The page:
When you are away from home for a long time, a festival like Durga Puja (and Bihu too) in your homeland becomes something of a myth; an experience you can relive only in memories. For me, being from lower Assam, it’s the puja, more than the Bihu, that’s nostalgic. Now, even if I come home during the puja, to Guwahati, I cannot find the days of celebration as meaningful as I found it when I was a child, and a teenager. Things have changed, for better or for worse, and unfortunately, I am not the part of it.
I haven’t seen Durga puja in Assam for several years now. Last time I was in Assam during the puja, my grandfather, Sarbeshwar Sarma, was there in the Durga puja pandal in Lankeshwar. Though he hold a government job, my grandfather was always a priest. When he was posted in Meghalaya, in a town called Tikrikilla, he was an integral part of the puja preparations there. He was the head priest, and we, his grandchildren, would proudly hang around the puja pandal for all five days. When he retired and settled down in Lankeshwar, he could not really retire from being a priest. So, he would go the puja mandap in Lankeshwar, and we would wait for him to bring home the prasad in the evening.
Out here, when you say you are from Assam, they think, you are a Bengali too. There is a Bengali community in Pune who celebrate the Durga puja with traditional pomp and grandeur. My local friends ask me why I am not part of it. I tell them, the puja is Assam is nothing like Bengali puja. The Bengalis may be much more obsessed with it and claim that Durga Puja is their festival, but Durja Puja is our festival as well, and our celebrations are not the same as Bengalis celebrate puja. For one thing, the style, the way the Durja idol is created is very different in Bengal and Assam, so are the traditions.
I miss the puja as celebrated in Assam, especially during my childhood.
We grew up in a place called Dakhin Hoiborgaon in the Nagaon town. The place had an eclectic mix of various communities. There were the Assamese, Bangalis, Marwaris, Biharis and so on. And, the puja organised there was typically Assamese, you can say to a certain extent, typically ‘Nagaya’ (of Nagaon).
Nagaon being the birth place of Sankardeva, we could not ignore the influence of Bordowa and the Sankari tradition. So, every night, during the puja days, there would be a bhawna performance in the traditional style. I think, those days I was in school. There was a puja pandal not very far from my school and not very far from our house either. Every night after dinner, my mother would take me and my brother for the bhawna, sister and father would be asleep at home. We would lock them from outside. Women and children from the neighbouring houses would join us and we would proceed to the venue in a group. The bhawna was the main attraction of the evening, so it would start late. Before that the local artistes will entertain you, songs, and jokes (anybody remembers bhaya mama?). By the time, the show begins I will be fast asleep and my mother would carry me home. What fun!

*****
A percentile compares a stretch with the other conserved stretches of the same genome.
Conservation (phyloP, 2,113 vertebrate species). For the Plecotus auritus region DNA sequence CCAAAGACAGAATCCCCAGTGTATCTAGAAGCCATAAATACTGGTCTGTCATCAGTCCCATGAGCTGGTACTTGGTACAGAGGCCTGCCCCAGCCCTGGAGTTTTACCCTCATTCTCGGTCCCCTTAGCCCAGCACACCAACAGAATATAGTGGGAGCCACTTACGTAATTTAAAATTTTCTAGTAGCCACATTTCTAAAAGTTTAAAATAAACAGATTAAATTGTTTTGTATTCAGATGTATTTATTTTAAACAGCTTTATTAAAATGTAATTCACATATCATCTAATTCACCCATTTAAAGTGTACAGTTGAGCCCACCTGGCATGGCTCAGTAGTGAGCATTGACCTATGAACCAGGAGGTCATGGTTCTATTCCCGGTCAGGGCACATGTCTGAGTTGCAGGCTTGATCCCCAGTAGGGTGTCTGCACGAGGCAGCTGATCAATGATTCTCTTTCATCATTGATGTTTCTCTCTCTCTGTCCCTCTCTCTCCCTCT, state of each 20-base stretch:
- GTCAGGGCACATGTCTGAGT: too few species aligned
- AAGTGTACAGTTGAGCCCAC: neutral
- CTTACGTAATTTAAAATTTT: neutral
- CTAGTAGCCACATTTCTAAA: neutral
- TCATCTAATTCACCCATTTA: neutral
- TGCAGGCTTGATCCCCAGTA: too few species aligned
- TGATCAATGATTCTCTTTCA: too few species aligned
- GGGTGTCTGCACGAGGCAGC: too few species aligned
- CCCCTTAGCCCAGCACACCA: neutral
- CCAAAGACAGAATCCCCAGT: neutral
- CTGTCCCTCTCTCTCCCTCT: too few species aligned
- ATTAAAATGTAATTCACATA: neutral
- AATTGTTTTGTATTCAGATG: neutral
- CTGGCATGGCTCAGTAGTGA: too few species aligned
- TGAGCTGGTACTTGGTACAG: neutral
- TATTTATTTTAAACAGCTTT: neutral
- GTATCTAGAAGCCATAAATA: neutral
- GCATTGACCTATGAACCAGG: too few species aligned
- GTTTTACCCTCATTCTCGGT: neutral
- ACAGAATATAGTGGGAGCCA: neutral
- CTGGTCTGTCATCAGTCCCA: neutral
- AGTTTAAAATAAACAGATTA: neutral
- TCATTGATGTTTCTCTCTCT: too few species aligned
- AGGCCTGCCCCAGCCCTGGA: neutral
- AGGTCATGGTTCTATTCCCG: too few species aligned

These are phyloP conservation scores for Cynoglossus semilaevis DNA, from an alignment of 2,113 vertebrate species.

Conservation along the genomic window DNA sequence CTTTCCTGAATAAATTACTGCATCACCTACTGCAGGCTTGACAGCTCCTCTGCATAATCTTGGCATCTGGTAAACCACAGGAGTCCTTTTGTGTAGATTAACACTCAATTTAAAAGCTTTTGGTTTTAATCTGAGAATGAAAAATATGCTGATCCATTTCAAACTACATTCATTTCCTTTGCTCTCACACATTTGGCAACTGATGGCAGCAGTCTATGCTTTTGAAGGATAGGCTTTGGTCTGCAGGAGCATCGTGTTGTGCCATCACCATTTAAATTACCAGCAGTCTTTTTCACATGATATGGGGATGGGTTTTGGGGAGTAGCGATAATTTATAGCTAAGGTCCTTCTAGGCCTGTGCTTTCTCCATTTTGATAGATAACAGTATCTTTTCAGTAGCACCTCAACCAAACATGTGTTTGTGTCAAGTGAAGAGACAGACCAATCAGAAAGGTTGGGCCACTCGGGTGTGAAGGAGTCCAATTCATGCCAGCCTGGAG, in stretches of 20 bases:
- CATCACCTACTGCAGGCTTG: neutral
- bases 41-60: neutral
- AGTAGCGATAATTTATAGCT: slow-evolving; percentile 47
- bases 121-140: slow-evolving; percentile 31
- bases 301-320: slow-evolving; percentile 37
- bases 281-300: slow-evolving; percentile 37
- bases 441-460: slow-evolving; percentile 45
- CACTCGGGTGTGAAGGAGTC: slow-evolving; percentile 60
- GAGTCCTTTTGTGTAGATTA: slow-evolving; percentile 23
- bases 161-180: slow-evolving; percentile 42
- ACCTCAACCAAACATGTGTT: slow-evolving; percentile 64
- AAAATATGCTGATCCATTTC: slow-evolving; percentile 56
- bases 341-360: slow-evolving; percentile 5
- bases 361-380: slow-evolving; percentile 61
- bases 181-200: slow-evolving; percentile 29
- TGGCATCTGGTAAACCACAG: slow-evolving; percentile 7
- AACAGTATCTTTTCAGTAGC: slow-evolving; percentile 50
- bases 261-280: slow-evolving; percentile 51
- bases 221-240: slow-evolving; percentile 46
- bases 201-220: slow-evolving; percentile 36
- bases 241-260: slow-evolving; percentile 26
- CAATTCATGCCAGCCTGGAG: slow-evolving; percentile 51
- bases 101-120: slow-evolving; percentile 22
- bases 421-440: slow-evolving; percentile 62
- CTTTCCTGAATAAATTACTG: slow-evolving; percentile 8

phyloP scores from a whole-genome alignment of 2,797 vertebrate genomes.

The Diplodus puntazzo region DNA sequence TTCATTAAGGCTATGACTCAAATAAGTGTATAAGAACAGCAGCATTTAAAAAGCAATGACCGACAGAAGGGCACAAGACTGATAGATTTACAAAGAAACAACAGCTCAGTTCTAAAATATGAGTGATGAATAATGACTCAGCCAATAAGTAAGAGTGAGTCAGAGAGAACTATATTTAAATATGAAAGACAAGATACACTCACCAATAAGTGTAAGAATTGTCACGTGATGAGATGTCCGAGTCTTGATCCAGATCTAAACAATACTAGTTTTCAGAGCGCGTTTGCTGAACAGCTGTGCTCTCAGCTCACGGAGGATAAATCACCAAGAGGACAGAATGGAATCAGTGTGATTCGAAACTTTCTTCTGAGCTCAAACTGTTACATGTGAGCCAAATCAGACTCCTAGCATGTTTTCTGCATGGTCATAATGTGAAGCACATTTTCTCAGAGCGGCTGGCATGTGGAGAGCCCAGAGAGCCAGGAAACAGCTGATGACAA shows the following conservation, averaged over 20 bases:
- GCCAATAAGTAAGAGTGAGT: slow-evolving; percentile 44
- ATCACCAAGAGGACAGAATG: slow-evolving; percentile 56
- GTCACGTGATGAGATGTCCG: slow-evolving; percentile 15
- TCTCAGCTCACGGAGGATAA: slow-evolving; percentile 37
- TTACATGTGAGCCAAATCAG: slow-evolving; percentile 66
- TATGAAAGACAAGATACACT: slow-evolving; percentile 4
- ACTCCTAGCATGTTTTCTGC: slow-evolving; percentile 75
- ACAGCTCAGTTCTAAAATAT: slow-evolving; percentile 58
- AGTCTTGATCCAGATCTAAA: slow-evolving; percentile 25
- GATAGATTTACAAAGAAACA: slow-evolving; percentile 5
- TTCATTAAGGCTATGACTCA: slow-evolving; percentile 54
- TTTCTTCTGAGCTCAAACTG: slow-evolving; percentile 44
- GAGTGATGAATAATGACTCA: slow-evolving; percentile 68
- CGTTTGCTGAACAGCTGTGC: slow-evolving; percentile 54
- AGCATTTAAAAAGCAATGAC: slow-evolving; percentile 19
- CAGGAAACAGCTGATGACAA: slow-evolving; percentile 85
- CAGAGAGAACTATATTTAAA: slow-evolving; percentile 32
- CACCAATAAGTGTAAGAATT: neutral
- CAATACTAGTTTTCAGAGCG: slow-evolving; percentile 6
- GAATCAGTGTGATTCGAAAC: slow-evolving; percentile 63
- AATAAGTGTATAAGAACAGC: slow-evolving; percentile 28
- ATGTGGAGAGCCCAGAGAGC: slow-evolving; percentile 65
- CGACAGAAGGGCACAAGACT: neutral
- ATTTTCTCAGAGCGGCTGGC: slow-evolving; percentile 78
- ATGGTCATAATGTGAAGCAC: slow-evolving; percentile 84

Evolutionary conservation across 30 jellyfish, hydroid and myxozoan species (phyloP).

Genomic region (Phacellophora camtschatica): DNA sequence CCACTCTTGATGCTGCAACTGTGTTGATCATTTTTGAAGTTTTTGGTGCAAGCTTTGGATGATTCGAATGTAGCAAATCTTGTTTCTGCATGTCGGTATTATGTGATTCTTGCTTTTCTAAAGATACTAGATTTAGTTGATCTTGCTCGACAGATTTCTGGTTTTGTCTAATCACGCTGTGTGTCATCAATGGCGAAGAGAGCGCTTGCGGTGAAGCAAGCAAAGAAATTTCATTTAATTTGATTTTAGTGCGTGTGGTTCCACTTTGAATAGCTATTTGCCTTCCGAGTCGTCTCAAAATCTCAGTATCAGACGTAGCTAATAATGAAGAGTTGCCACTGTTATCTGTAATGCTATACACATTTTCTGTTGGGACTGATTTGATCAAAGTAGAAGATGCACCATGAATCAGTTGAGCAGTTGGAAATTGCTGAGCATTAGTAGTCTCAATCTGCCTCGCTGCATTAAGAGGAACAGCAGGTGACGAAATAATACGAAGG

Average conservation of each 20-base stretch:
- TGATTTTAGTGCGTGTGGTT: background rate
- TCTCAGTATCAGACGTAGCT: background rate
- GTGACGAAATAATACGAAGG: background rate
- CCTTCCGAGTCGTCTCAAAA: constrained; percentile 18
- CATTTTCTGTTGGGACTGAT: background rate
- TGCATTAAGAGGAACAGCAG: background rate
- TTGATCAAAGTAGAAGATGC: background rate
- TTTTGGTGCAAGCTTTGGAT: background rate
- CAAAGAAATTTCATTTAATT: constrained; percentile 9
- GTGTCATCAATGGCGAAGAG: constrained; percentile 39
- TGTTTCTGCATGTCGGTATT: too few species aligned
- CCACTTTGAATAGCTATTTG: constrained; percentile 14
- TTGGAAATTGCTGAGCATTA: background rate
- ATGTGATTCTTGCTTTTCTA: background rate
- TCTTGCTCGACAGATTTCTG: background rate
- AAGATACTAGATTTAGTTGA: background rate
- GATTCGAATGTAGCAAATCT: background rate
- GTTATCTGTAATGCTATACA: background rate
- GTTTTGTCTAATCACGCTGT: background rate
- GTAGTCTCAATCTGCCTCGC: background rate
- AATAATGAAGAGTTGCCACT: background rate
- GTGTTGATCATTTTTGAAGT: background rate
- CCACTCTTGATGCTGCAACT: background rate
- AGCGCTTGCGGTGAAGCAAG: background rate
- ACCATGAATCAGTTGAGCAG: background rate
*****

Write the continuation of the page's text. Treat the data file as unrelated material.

Those were different days, before globalisation and commercialisation took over. In those days, there was no Vishal megamart. We did not have any idea that we needed new clothes as long as our school uniforms were clean and wearable. But, come the puja, we knew we would have new clothes. There was the tradition to wear new clothes on the Ashtami day. How eagerly we would wait for the day. We would go to the market in Faujdari patti and buy the clothes, well in advance and keep them ready for the D-day, when we would visit the pandal around 12 o’clock and offer our gratitude to the Goddess.
On other days, in the evening, we would go visit other puja pandals in places like amola patti. While returning, we would buy hot and sweet ‘jilapi’, the staple puja delicacy. If he were in a good mood father would give us some money; my brother would buy a pistol, and what did I buy? I don't remember now.
But, I clearly remember the vijaya dashami day. We would all converge on the banks of the river kolong, to bid the Godess goodbye. The place would be full of people. We would hold father’s hands, lest we are lost in the crowd. We would buy a packet of sindoor for mother. That’s a tradition. You have to buy a packet of sindoor on the vijaya day. And we would get more jilapi.
But the morning of the last day was a different story. We would all write letters to the Goddess. We won’t show the letters to anyone. We would seal the letters and place it on the feet of the Goddess before she leaves the pandal. While returning, we would bring home the piece of the red cloth that adorned the image of the goddess. Mother would tear the cloth into pieces and we would wear them as thread on our wrists. The Goddess would protect us.
During the puja, my Maharashtrian friends ask me if I miss the festivities at home. Yes, I do. But then again, I would never be able to relive those days even if I come home during the puja. We left Nagaon a long time ago. And, Guwahati, including Lankeshwar, has changed, and is changing. My grandfather died a long time ago. Times are differnt now.